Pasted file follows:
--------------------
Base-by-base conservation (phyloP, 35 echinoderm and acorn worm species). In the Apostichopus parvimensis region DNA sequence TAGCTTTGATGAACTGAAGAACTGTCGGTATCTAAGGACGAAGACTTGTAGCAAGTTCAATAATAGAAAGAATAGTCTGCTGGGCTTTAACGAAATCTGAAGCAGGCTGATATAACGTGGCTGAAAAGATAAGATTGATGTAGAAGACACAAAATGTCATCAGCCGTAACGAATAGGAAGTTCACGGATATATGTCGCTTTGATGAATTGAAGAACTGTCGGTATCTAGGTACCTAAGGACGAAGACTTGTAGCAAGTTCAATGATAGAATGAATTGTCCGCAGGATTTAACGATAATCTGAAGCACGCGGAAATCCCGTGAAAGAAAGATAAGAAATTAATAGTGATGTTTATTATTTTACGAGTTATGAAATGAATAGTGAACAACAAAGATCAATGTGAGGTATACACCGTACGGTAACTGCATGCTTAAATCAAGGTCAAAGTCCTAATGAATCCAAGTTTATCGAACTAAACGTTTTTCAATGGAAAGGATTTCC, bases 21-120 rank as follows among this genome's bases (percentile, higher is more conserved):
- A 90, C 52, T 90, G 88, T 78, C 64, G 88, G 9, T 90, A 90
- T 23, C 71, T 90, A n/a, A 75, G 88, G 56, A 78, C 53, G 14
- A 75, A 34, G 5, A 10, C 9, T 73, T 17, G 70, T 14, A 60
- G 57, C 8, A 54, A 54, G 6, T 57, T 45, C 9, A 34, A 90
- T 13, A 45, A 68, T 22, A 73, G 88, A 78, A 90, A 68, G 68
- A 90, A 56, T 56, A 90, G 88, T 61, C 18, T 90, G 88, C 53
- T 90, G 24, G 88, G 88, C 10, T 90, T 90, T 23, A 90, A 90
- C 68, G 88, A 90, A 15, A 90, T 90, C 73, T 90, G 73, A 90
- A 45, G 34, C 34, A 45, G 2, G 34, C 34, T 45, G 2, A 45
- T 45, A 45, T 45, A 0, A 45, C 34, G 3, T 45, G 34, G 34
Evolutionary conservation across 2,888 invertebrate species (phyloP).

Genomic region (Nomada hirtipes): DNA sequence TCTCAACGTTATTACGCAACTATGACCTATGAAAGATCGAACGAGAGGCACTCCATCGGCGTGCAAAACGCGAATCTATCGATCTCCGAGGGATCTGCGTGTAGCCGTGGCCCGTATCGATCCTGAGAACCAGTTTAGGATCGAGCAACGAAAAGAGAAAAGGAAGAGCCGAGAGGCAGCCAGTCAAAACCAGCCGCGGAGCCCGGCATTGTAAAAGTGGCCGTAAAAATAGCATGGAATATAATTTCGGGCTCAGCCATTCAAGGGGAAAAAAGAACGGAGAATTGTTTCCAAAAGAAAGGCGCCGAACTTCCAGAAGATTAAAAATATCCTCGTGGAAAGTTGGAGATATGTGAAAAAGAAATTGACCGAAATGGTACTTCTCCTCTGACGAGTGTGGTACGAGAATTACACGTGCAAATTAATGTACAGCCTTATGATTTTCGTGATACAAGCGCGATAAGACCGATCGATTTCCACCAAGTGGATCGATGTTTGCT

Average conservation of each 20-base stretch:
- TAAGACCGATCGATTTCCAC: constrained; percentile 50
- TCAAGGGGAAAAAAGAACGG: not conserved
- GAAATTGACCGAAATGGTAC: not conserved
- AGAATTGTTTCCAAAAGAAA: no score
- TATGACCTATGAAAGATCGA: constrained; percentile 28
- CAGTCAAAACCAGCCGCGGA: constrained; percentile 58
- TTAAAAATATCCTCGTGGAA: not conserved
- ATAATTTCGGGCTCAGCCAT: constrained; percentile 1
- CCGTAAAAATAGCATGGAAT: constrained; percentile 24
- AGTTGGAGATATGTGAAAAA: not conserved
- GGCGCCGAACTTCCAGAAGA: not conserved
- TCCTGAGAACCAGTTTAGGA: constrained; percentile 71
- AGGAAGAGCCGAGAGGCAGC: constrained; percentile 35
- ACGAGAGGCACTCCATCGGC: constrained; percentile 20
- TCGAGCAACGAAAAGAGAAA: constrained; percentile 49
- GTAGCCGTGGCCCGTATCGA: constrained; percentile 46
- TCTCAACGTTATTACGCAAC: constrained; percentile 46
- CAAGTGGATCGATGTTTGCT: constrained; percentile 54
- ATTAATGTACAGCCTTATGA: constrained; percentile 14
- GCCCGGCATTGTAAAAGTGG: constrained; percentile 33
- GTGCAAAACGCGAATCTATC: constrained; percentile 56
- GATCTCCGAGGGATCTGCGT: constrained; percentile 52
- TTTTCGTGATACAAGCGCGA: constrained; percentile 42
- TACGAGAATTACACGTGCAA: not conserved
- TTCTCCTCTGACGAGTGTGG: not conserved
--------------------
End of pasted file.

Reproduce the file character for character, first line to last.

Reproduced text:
Base-by-base conservation (phyloP, 35 echinoderm and acorn worm species). In the Apostichopus parvimensis region DNA sequence TAGCTTTGATGAACTGAAGAACTGTCGGTATCTAAGGACGAAGACTTGTAGCAAGTTCAATAATAGAAAGAATAGTCTGCTGGGCTTTAACGAAATCTGAAGCAGGCTGATATAACGTGGCTGAAAAGATAAGATTGATGTAGAAGACACAAAATGTCATCAGCCGTAACGAATAGGAAGTTCACGGATATATGTCGCTTTGATGAATTGAAGAACTGTCGGTATCTAGGTACCTAAGGACGAAGACTTGTAGCAAGTTCAATGATAGAATGAATTGTCCGCAGGATTTAACGATAATCTGAAGCACGCGGAAATCCCGTGAAAGAAAGATAAGAAATTAATAGTGATGTTTATTATTTTACGAGTTATGAAATGAATAGTGAACAACAAAGATCAATGTGAGGTATACACCGTACGGTAACTGCATGCTTAAATCAAGGTCAAAGTCCTAATGAATCCAAGTTTATCGAACTAAACGTTTTTCAATGGAAAGGATTTCC, bases 21-120 rank as follows among this genome's bases (percentile, higher is more conserved):
- A 90, C 52, T 90, G 88, T 78, C 64, G 88, G 9, T 90, A 90
- T 23, C 71, T 90, A n/a, A 75, G 88, G 56, A 78, C 53, G 14
- A 75, A 34, G 5, A 10, C 9, T 73, T 17, G 70, T 14, A 60
- G 57, C 8, A 54, A 54, G 6, T 57, T 45, C 9, A 34, A 90
- T 13, A 45, A 68, T 22, A 73, G 88, A 78, A 90, A 68, G 68
- A 90, A 56, T 56, A 90, G 88, T 61, C 18, T 90, G 88, C 53
- T 90, G 24, G 88, G 88, C 10, T 90, T 90, T 23, A 90, A 90
- C 68, G 88, A 90, A 15, A 90, T 90, C 73, T 90, G 73, A 90
- A 45, G 34, C 34, A 45, G 2, G 34, C 34, T 45, G 2, A 45
- T 45, A 45, T 45, A 0, A 45, C 34, G 3, T 45, G 34, G 34
Evolutionary conservation across 2,888 invertebrate species (phyloP).

Genomic region (Nomada hirtipes): DNA sequence TCTCAACGTTATTACGCAACTATGACCTATGAAAGATCGAACGAGAGGCACTCCATCGGCGTGCAAAACGCGAATCTATCGATCTCCGAGGGATCTGCGTGTAGCCGTGGCCCGTATCGATCCTGAGAACCAGTTTAGGATCGAGCAACGAAAAGAGAAAAGGAAGAGCCGAGAGGCAGCCAGTCAAAACCAGCCGCGGAGCCCGGCATTGTAAAAGTGGCCGTAAAAATAGCATGGAATATAATTTCGGGCTCAGCCATTCAAGGGGAAAAAAGAACGGAGAATTGTTTCCAAAAGAAAGGCGCCGAACTTCCAGAAGATTAAAAATATCCTCGTGGAAAGTTGGAGATATGTGAAAAAGAAATTGACCGAAATGGTACTTCTCCTCTGACGAGTGTGGTACGAGAATTACACGTGCAAATTAATGTACAGCCTTATGATTTTCGTGATACAAGCGCGATAAGACCGATCGATTTCCACCAAGTGGATCGATGTTTGCT

Average conservation of each 20-base stretch:
- TAAGACCGATCGATTTCCAC: constrained; percentile 50
- TCAAGGGGAAAAAAGAACGG: not conserved
- GAAATTGACCGAAATGGTAC: not conserved
- AGAATTGTTTCCAAAAGAAA: no score
- TATGACCTATGAAAGATCGA: constrained; percentile 28
- CAGTCAAAACCAGCCGCGGA: constrained; percentile 58
- TTAAAAATATCCTCGTGGAA: not conserved
- ATAATTTCGGGCTCAGCCAT: constrained; percentile 1
- CCGTAAAAATAGCATGGAAT: constrained; percentile 24
- AGTTGGAGATATGTGAAAAA: not conserved
- GGCGCCGAACTTCCAGAAGA: not conserved
- TCCTGAGAACCAGTTTAGGA: constrained; percentile 71
- AGGAAGAGCCGAGAGGCAGC: constrained; percentile 35
- ACGAGAGGCACTCCATCGGC: constrained; percentile 20
- TCGAGCAACGAAAAGAGAAA: constrained; percentile 49
- GTAGCCGTGGCCCGTATCGA: constrained; percentile 46
- TCTCAACGTTATTACGCAAC: constrained; percentile 46
- CAAGTGGATCGATGTTTGCT: constrained; percentile 54
- ATTAATGTACAGCCTTATGA: constrained; percentile 14
- GCCCGGCATTGTAAAAGTGG: constrained; percentile 33
- GTGCAAAACGCGAATCTATC: constrained; percentile 56
- GATCTCCGAGGGATCTGCGT: constrained; percentile 52
- TTTTCGTGATACAAGCGCGA: constrained; percentile 42
- TACGAGAATTACACGTGCAA: not conserved
- TTCTCCTCTGACGAGTGTGG: not conserved